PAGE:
Saturday, May 26, 2012

A Different Sort of Memorial Day Parade

I almost always attend a Memorial Day parade. Last year I walked to the end of my street and watched a modest assembly of veteran and active servicemen and women pass by, along with town officials, school bands, and a variety of children sports and service groups, honoring the day.
I expect to watch pretty much the same retinue from the same corner in a couple of days – Memorial Day 2012, but tonight I will attend a different sort of parade – a parade of poems – at a Memorial Day reading at The Buttonwood Tree in Middletown, CT.

Yes, you heard right -  a Memorial Day Weekend poetry reading including works by U.S. military veterans and featuring the work of Michael Lepore and Lisa Siedlarz.

I’m familiar with Lisa’s debut collection I Dream My Brother Plays Baseball, about her brother’s life as a soldier in Afghanistan, published by Clemson University in 2009. Her powerful and varied points of view emerge through three sections: Sister speaks, Brother speaks, and Pictures speak. The collection brought the climate, conditions, cause, and calamity of the war to me as no news story could.
Last year Lisa followed I Dream My Brother Plays Baseball with What We Sign Up For: War Poems, a continuation of her brother’s experience. In the past she has also facilitated a 16-week writing workshop with Vietnam veterans at the V.A. Hospital in West Haven, CT, and edited an anthology of their writing called A Season of Now. She is continuously active in veterans' causes by participating in public service announcements for Post Traumatic Stress Outreach programs and organizing annual Stockings for Soldiers drives.
I’ve always loved a parade. I expect to be even more moved by tonight’s parade of words, a prelude to which I’ll start ( from the pdf of I Dream My Brother Plays Baseball, available online).
Memorial Day by Lisa L. Siedlarz

Down the street from where Private

First Class Lenzi used to shoot

baskets, his nephews untangle

a flagpole rope from the branch

of a White Oak tree.

The boys hear dribbling and whoops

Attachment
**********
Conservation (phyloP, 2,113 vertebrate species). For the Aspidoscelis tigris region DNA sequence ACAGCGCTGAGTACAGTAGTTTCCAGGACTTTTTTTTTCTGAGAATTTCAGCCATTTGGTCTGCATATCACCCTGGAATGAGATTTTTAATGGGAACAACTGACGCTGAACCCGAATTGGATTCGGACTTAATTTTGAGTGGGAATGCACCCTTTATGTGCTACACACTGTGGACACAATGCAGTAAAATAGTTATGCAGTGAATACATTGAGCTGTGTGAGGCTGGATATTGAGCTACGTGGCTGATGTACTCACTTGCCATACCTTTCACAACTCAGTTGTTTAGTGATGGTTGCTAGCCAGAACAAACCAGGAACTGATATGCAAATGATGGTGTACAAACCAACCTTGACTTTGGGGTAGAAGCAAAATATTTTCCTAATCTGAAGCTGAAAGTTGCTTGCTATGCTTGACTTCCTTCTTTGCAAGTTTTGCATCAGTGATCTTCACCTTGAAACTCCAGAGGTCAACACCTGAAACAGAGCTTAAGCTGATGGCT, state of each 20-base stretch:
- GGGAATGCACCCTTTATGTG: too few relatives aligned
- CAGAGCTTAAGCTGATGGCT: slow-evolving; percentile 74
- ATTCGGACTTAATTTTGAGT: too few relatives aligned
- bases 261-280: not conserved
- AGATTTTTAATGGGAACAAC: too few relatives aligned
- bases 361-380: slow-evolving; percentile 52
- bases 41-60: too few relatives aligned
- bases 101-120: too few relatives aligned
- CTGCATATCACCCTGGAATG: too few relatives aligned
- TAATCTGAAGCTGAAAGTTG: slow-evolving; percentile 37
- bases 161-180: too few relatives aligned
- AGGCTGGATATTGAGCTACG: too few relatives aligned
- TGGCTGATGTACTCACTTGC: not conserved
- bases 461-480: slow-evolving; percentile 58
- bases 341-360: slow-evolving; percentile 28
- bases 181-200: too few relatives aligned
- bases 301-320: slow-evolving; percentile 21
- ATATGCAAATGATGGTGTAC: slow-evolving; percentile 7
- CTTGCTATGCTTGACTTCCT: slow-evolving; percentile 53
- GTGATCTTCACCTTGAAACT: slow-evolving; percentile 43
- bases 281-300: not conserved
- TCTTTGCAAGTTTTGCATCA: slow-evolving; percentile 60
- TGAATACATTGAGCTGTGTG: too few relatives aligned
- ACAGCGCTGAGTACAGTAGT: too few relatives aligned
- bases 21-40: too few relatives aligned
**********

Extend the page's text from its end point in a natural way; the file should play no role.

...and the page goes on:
a pick up game on the same courts

where Uncle Joe taught them layups,

free throws. Untying the knot taxes

their six and eight year old fingers.

Morning sun is criminally bright.

The boys secure and hoist the flag

over the newly installed plaque

in memory of the twenty year old pfc.


My brother’s e-mail tells of a BBQ

just like ours, burgers, dogs, salads.

There was music and wiffle ball.

Yes, he writes, its one hundred degrees

dusty as hell, and I played wiffle ball.

They even gave us a special treat

get a load of the picture I’ve attached.

On screen my brother, red faced

and smiling, holds two lobster tails.

Beside him a whole case on ice,

lined up in rows, a mass grave.

Wednesday, May 23, 2012

Old Glories

Article first published as Old Glories on Technorati.

I woke up to a heavy thunderstorm last Memorial Day. The morning news reported a few parades throughout the state had already been cancelled; festivities rerouted to school gymnasiums instead. I figured there’d be no fanfare at the end of my street this holiday.

Distant drumbeats surprised me at ten, echoes as light as the ebbing rain. Since I wasn’t expecting a parade, I wasn’t dressed for a parade. The rat-a-tat-tats grew more distinct as I quickly changed into sneakers, jeans, and a floppy hat to combat a drop or two - which, by then, mostly fell from wet trees. The rain had just about stopped. Skies were getting brighter.

I could see a cluster of parade watchers at the end of my dead end (signed “no outlet” these days). I walked passed my neighbors’ small homes, houses built before the Spanish-American War. The group nodded silent greetings when I reached the corner. One took on the role of designated candy-catcher as the high school marching band blared its fight song before us.

Men and women in uniform passed by, vets in full dress and enlistees in camouflage. A Daisy Girl Scout with an expression as bright as her sky blue tunic came up to me, handed me a silly band in the shape of an unidentifiable animal. Then a Boy Scout in khakis veered from his formation to hand me a flag. A full 10X15 inch Old Glory.

“No thank you,” I said. “I don’t need one.” I already had a flag hanging from my side porch. Drilled the holder in myself, yesterday. Recently, I had felt greater pride in being an American.

But the boy in uniform didn’t know about my flag at home. He looked at me puzzled. Don’t need one? he must have been thinking.Before he could march out another stanza I accepted the banner. I waved it toward him. He looked pleased.

The handful of us at the corner walked home together,after the parade. “You missed half of it,” one said to me.

“No, I saw half of it!” I replied. His wife laughed.

“What am I going to do with this?” He half-heartedly waved the flag he had been handed.